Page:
Today’s presidential session featured a high profile panel of women committed to improving the lives of girls globally:
Maria Eitel, President and CEO Nike Foundation;
Nyaradzayi Gumbonzvanda, General Secretary, World YWCA;
Reeta Roy, President and CEO, the MasterCard Foundation and;
Dr. Nafis Sadik, Special Adviser to the United Nations Secretary-General
These women provided insight into the importance of focusing on girls, and the ways in which investing in girls benefits entire communities and countries. Although these organizations work in different parts of the world, the themes are crosscutting and nothing short of collaboration on the issue will bring about effective and lasting change.
Check out some of the points raised in the session highlighting why we should celebrate girls and spread the word about the importance of investing in their futures:
- The girls of today are going to be the women of 2030. We need to listen to them because they will determine the agenda. The opportunity to invest in the young girls’ education is nothing short of shifting her trajectory.
- The needs of girls aged 9 through 16 receive the least attention; the assumption is that they fall under discussions about women or youth, but neither is true. We need to specifically reach out to them.
- Young girls are full of hope for their futures, but by 13 years of age, that hope gives way to awareness of the barriers she faces in succeeding like gender based violence and her family’s economic status.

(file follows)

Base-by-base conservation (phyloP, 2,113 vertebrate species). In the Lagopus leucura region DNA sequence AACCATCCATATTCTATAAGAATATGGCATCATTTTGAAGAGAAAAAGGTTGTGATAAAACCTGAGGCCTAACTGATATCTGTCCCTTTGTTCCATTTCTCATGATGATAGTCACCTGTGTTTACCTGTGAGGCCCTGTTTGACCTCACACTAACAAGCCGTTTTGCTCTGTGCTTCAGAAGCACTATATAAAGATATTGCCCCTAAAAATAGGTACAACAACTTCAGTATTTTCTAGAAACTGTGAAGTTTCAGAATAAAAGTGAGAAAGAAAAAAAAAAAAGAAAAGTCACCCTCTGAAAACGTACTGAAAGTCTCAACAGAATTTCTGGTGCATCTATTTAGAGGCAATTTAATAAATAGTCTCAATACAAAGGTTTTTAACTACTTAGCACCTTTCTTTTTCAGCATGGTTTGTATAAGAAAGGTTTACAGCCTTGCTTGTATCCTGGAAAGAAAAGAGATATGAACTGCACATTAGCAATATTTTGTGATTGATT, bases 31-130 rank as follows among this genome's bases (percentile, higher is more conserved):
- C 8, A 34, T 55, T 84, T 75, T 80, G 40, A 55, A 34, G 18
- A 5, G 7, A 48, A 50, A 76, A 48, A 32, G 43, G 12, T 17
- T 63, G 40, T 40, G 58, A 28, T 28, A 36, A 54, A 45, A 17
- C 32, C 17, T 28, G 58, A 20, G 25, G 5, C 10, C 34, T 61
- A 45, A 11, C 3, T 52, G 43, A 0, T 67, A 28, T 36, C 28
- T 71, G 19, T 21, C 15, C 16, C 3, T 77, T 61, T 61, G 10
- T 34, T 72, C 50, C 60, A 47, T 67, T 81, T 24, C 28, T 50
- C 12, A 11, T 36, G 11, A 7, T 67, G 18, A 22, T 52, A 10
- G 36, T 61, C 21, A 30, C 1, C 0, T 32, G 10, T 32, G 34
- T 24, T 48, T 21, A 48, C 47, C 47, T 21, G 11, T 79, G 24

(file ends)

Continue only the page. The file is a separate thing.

- “Whether girls go to school or not, is not their decision”. We need to engage parents and society at large, because they control whether girls are sent to school.
- Preference in sexuality education almost always given to boys. There is a reluctance to educate women to control their own fertility and make their own decisions regarding sexuality.
- Girls are not only vulnerable, but they are leaders. They are making tough decisions about their lives every day.
- Certain issues are consistent across countries and continents; girls everywhere are asking for Freedom from violence, economic empowerment, education beyond primary level and to have a voice.
- Survival of the fittest: the only way a community survives is through collaboration. This community of people concerned with the welfare of girls needs to collaborate; it’s not one organization or one point of view.
The session closed by asking each of the speakers to recount one of their early childhood memories and what lesson from that experience can be applied to the fight for girls’ rights. Maria Eitel spoke of the overwhelming task of removing weeds from the garden as a child, and learning that the best way to get through it is to focus and take it one at a time. And another lesson learned from her mother taught her that:
we don’t stop until the job is done